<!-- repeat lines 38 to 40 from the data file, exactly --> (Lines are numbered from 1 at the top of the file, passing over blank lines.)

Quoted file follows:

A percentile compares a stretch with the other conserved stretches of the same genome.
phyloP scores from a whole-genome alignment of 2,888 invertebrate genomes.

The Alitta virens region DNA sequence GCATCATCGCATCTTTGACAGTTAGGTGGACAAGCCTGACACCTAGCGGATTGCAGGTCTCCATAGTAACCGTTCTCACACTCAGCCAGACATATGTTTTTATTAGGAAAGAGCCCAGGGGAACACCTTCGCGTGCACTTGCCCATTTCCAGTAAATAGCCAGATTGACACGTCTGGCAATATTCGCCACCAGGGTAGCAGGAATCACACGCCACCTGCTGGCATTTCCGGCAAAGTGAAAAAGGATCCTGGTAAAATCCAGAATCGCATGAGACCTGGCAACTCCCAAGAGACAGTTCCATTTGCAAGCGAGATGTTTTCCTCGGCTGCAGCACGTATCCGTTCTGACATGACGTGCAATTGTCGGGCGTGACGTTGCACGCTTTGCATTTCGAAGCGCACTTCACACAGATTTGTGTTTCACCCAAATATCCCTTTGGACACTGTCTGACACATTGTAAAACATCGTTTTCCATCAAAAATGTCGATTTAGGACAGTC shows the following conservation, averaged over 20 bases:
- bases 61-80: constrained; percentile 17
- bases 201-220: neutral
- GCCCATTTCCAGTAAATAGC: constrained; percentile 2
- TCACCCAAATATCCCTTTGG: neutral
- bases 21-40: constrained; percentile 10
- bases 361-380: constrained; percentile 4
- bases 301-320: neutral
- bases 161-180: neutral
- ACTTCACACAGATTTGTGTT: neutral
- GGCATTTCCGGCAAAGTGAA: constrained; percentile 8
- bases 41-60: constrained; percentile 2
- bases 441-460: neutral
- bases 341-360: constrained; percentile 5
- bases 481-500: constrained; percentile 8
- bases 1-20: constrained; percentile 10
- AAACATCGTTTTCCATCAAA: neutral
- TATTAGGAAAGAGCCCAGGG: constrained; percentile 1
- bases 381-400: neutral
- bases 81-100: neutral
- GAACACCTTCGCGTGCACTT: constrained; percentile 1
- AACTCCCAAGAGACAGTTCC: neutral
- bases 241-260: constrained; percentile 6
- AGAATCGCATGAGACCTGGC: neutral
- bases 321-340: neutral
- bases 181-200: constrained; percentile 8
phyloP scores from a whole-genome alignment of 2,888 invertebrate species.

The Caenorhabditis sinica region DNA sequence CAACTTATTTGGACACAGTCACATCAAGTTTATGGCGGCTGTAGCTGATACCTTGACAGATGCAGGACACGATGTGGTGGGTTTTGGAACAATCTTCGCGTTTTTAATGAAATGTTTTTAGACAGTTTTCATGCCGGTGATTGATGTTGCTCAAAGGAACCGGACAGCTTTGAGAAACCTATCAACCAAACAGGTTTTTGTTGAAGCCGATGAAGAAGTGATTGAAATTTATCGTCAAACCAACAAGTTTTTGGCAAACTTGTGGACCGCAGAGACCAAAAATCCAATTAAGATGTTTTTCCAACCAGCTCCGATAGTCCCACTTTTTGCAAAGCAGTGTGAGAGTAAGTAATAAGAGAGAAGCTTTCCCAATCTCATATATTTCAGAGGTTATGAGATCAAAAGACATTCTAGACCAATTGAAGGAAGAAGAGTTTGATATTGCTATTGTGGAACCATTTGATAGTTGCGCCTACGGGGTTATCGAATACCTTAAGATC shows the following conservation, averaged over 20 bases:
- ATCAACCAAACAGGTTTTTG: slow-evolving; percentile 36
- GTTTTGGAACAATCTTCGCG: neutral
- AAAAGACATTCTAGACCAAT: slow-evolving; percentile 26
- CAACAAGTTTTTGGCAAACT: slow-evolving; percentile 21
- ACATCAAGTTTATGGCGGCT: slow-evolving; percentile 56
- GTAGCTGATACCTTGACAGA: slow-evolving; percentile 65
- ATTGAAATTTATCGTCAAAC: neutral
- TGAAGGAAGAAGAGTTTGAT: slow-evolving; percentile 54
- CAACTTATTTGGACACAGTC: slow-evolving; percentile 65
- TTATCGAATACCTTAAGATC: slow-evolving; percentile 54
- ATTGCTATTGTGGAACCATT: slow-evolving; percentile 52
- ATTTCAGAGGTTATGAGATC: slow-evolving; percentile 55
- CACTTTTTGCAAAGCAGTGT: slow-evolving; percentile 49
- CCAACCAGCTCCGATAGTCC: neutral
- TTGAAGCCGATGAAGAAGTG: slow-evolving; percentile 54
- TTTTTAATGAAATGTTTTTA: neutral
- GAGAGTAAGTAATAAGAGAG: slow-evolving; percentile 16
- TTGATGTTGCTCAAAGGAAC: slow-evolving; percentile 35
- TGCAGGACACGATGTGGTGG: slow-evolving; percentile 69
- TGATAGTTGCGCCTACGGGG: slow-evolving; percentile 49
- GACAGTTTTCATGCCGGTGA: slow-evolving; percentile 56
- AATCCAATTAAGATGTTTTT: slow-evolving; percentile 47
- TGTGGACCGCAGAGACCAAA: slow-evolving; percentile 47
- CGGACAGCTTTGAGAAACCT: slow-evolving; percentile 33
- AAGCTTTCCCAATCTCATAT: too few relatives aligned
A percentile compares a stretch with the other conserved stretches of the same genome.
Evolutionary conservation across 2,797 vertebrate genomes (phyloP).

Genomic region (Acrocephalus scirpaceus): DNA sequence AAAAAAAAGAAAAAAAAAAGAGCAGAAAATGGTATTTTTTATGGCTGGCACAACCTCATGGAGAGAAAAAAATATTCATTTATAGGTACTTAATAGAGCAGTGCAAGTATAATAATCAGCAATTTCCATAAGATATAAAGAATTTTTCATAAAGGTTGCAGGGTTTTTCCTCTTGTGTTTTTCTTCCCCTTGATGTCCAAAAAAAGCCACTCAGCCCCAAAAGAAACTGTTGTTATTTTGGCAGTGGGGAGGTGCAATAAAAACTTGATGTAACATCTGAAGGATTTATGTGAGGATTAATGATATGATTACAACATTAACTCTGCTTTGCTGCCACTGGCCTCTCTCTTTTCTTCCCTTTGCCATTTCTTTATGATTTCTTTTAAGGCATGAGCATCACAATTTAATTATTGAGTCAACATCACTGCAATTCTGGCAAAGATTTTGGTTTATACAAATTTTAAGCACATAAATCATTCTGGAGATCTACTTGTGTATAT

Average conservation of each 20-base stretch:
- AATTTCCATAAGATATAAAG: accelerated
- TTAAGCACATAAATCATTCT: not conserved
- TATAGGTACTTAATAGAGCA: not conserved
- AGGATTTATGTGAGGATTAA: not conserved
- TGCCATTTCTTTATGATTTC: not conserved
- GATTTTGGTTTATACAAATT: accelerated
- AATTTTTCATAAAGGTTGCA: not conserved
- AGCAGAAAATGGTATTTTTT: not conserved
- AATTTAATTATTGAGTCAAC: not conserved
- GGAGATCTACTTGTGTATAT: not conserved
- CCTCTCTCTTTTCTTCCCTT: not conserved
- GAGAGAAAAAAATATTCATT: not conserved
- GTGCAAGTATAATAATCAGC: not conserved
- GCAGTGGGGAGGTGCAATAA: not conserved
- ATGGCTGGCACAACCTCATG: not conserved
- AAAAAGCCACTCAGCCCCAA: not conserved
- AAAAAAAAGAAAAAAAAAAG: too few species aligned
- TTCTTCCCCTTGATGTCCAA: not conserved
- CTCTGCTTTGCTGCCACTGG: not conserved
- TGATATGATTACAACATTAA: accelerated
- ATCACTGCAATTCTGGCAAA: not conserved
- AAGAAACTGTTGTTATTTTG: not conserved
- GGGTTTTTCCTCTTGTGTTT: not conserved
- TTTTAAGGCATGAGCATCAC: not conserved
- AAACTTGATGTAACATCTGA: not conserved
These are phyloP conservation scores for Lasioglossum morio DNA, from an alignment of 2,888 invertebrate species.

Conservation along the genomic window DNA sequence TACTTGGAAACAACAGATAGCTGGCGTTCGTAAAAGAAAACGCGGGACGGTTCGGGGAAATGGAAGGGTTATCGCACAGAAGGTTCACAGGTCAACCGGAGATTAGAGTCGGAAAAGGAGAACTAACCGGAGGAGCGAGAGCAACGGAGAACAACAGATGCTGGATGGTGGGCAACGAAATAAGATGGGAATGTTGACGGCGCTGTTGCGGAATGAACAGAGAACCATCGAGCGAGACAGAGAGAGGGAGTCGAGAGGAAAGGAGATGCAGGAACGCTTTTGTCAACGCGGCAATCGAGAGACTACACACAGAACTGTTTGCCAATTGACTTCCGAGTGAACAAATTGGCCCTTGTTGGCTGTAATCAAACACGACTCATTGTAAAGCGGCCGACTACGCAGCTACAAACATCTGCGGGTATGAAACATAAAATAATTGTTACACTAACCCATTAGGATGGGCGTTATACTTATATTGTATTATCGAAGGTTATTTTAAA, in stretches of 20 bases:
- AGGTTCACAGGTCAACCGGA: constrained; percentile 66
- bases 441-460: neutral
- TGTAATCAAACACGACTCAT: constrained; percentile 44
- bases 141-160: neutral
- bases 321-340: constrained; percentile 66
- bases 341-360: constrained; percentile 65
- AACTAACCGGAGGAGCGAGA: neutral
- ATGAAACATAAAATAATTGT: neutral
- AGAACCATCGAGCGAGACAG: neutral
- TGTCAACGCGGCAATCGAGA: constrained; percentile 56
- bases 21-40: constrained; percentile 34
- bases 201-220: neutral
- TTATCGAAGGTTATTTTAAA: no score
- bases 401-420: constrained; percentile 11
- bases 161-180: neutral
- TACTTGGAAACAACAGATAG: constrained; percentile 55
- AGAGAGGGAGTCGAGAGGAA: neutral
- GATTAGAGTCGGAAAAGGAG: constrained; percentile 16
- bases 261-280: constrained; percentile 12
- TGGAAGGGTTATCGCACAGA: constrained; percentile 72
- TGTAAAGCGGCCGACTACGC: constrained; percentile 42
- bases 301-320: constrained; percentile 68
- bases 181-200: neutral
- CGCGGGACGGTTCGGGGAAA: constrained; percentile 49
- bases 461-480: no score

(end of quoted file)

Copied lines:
- TGAAGGAAGAAGAGTTTGAT: slow-evolving; percentile 54
- CAACTTATTTGGACACAGTC: slow-evolving; percentile 65
- TTATCGAATACCTTAAGATC: slow-evolving; percentile 54